Ten top tips for newly qualified dental nurses

Rebecca Silver shares her ten top tips for new dental nurses, from protecting your mental health to perfecting time management.

Rebecca Silver shares her 10 top tips for new dental nurses, from protecting your mental health to perfecting time management.

Congratulations on becoming a newly qualified dental nurse! Here are 10 top tips to help you kick-start your career and excel in your exciting new role as a qualified and registered dental nurse…

1. Embrace continuous learning

Never stop learning and seek opportunities for professional development. This is important in all aspects of life but especially in a professional setting.

Make sure you engage in meaningful professional development by attending workshops, dental shows, face to face CPD and stay up to date with the latest dental developments. This continuous learning will not only help you meet your CPD requirements, but allow you to network and meet your fellow dental professionals.

2. Observe and learn from experienced colleagues

Take advantage of the knowledge and experience of senior dental nurses and other dental professionals in your practice. Observing their techniques and seeking guidance can enhance your skills and confidence. Many people in the dental world are happy to help and support new members of staff, you only have to ask.

3. Prioritise infection control

Make sure that you adhere to strict infection control protocols to ensure a safe and hygienic environment for both patients and staff. Proper sterilisation and disinfection procedures are essential for preventing cross-contamination.

This includes everything we do throughout our working day; follow practice guidelines and policies and if you are in doubt, ask! The safety of you and your patients are paramount to a harmonious and safe working environment.

4. Develop effective communication skills

Excellent communication is vital in dental nursing. Practice active listening, use clear language when explaining procedures to patients, and maintain open communication with the dental team.

Communication may have become harder or easier with the introduction of emerging technology (possibly depending on your age!). And we must not forget that we have a generation of dental nurses who trained through COVID-19, which had a profound effect on how we interact with patients and other members of staff. Some people may struggle with this and we each have our own ways of communicating.

However, we must be indful of how we appear to our patients and colleagues as perception is everything, even if the intent was not malicious. There are many different ways to expand on this skill, but as an immediate learning activity is to watch the clinicians and other members of staff you work closely with. Especially if they are a long term member of staff as that means that there is a chance that they have built up rapport and meaningful relationships with patients and staff.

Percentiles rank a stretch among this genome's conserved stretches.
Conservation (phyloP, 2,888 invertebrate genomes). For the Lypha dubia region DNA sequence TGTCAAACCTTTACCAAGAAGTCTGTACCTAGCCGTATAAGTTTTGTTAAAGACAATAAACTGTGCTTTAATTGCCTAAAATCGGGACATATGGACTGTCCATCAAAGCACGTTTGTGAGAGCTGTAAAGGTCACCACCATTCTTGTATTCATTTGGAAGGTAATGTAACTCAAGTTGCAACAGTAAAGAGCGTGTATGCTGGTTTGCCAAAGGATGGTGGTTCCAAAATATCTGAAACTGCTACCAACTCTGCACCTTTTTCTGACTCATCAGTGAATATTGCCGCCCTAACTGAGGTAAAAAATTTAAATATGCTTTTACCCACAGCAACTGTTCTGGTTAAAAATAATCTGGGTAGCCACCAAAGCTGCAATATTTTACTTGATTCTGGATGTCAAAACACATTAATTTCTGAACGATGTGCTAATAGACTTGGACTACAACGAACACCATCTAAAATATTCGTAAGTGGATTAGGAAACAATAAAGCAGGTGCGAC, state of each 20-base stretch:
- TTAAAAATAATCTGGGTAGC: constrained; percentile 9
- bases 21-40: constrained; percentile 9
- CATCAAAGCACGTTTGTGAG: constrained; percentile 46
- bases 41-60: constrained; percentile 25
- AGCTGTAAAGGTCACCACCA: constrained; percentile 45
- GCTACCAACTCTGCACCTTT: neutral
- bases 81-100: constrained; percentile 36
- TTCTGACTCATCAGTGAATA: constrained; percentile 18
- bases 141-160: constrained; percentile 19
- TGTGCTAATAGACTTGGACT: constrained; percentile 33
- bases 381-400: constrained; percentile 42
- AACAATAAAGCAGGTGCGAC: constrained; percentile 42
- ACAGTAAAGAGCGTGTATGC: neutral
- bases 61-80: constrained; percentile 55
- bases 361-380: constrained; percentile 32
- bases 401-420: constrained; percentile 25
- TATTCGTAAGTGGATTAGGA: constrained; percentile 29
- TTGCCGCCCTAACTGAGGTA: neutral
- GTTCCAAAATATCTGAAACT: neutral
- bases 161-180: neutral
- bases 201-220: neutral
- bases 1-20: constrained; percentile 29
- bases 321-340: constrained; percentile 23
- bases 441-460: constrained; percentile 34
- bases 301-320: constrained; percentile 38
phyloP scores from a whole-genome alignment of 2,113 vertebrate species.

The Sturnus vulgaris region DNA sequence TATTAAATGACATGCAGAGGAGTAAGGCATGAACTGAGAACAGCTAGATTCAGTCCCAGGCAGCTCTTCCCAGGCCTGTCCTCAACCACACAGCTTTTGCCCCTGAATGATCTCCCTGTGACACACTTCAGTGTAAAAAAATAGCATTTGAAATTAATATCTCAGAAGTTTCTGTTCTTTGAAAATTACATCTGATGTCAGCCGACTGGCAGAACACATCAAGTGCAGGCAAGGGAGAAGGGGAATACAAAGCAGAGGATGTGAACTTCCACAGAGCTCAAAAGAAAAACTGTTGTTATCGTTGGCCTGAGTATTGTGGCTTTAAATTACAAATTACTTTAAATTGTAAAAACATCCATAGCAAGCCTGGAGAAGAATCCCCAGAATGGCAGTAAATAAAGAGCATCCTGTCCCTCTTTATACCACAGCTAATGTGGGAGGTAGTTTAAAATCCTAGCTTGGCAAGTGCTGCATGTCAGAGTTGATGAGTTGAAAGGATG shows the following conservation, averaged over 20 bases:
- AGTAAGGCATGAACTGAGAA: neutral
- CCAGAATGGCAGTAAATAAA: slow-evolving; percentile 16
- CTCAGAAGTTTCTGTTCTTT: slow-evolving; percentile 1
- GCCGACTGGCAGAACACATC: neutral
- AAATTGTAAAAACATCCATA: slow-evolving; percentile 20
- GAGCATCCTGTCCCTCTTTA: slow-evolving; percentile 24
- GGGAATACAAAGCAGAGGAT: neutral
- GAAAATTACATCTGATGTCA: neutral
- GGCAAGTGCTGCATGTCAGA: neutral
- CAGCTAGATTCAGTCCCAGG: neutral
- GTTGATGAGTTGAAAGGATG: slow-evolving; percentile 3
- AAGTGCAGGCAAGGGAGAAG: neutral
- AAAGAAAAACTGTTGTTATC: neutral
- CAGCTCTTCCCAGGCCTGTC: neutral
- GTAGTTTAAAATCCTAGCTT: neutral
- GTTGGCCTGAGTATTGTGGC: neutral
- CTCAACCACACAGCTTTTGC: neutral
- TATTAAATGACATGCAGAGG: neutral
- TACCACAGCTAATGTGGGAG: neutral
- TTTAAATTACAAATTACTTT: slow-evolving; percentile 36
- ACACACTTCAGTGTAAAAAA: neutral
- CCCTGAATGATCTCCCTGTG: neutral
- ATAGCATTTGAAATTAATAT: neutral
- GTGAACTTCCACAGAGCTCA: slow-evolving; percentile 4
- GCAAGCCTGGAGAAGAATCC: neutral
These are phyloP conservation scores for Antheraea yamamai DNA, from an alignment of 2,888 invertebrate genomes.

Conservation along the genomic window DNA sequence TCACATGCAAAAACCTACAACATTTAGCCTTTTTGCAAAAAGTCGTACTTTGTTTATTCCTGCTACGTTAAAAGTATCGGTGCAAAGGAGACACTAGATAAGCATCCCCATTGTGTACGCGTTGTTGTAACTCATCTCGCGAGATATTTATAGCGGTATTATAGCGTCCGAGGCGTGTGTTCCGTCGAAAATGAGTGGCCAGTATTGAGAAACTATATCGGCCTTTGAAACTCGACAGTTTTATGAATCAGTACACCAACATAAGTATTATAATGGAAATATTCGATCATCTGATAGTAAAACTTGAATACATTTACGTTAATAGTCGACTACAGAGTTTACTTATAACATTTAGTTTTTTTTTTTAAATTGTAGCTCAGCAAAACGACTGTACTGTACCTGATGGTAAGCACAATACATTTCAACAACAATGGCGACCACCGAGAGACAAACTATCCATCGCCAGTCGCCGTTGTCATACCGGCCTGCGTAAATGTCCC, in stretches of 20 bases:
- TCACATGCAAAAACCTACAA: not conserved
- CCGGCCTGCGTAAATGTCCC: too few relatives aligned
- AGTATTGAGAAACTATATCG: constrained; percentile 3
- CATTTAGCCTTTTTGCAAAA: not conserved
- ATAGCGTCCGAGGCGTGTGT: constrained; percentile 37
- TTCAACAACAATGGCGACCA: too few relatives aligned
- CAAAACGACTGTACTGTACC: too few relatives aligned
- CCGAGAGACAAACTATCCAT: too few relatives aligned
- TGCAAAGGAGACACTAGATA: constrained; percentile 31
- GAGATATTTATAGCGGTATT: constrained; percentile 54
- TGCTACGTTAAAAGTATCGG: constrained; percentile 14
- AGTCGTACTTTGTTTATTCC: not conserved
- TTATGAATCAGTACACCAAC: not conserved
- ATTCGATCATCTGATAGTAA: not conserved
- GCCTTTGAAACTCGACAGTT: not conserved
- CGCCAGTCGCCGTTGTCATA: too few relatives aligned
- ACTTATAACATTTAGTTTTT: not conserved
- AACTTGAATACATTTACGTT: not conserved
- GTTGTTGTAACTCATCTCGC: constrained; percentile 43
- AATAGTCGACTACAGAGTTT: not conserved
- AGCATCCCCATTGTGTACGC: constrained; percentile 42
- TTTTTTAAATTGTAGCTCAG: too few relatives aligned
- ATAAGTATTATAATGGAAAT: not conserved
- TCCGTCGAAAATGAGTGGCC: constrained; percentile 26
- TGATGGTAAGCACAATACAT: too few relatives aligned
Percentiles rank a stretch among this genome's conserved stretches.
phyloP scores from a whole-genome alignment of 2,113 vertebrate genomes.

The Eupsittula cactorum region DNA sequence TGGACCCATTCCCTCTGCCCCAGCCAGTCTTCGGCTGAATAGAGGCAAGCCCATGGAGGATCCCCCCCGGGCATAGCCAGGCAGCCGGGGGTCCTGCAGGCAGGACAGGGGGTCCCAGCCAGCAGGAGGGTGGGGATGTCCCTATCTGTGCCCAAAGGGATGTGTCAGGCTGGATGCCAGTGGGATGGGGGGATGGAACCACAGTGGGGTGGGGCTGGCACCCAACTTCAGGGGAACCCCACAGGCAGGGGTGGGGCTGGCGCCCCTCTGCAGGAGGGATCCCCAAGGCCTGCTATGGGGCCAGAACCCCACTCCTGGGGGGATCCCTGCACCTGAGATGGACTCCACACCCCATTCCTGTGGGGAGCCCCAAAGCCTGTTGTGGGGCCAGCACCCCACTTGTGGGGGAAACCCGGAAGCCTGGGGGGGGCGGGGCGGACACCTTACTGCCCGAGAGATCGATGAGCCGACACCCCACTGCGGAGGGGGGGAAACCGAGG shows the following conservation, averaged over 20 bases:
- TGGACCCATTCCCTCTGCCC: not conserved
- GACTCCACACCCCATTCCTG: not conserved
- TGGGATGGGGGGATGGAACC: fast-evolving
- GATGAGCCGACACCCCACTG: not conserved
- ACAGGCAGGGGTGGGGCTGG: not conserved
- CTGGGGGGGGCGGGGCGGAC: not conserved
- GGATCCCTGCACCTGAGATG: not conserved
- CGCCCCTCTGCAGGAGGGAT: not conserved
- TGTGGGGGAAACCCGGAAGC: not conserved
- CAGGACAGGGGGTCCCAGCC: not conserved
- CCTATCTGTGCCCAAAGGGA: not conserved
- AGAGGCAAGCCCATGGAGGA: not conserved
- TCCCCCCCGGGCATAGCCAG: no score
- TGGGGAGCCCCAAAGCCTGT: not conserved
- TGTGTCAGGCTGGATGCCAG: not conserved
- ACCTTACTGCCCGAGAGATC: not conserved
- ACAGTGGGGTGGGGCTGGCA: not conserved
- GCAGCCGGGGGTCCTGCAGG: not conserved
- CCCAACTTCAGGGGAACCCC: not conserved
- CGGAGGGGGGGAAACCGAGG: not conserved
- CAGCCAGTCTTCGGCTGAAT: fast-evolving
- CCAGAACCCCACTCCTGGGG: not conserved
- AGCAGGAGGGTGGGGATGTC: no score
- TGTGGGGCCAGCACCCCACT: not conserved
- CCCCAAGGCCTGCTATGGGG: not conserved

5. Understand your scope of practice

Familiarise yourself with the duties and responsibilities of a dental nurse as outlined by the General Dental Council (GDC). This includes understanding what tasks you are legally allowed to perform and when to seek guidance or assistance from senior colleagues.

6. Look after your mental health

Dental nursing can be demanding, so it’s important to develop strategies for managing stress and maintaining your mental health. Your health is more important than the politics of a dental practice, so reach out for help and support when it is needed.

7. Prioritise patient comfort

Make sure you show empathy and compassion towards patients. Be attentive to their needs, concerns and anxieties, creating a positive and reassuring dental experience.

Many patients are nervous about trips to the dental practice and some will not admit this, and may act in a way that can be perceived as angry or anxious. Take the time to ensure that you meet all the different needs you can.

Ask yourself, is the patient comfortable? Can I do anything to help them? Ask them questions to find out what makes them comfortable.

8. Time management and organisation

Dental settings can be fast-paced, so develop strong time management skills to ensure smooth workflow and avoid unnecessary delays. This includes knowing your day list before your patients are in the surgery.

Knowing what equipment will potentially be needed. If you have a morning full of treatment and not enough handpieces, make sure you know when to run them through the decontamination cycle and at what time.

9. Focus on ergonomics

Pay attention to your posture and ergonomics during procedures to prevent musculoskeletal issues. Utilise adjustable equipment and seating to maintain comfort and reduce the risk of injuries. Our bodies will dictate how long we can work comfortably for, don’t ignore it!

And finally…

10. Seek feedback and reflect

Don’t hesitate to seek feedback from your colleagues and supervisors. Regularly reflect on your performance, identify areas for improvement, and use feedback constructively to grow in your role.

Think back to your first day in surgery and look how far you have come. Think about how far you could go!

Remember, being a dental nurse requires dedication, attention to detail and a commitment to providing excellent patient care. By embracing these tips and continually striving to improve, you’ll set a strong foundation for a successful and fulfilling career as a dental nurse. Best of luck!

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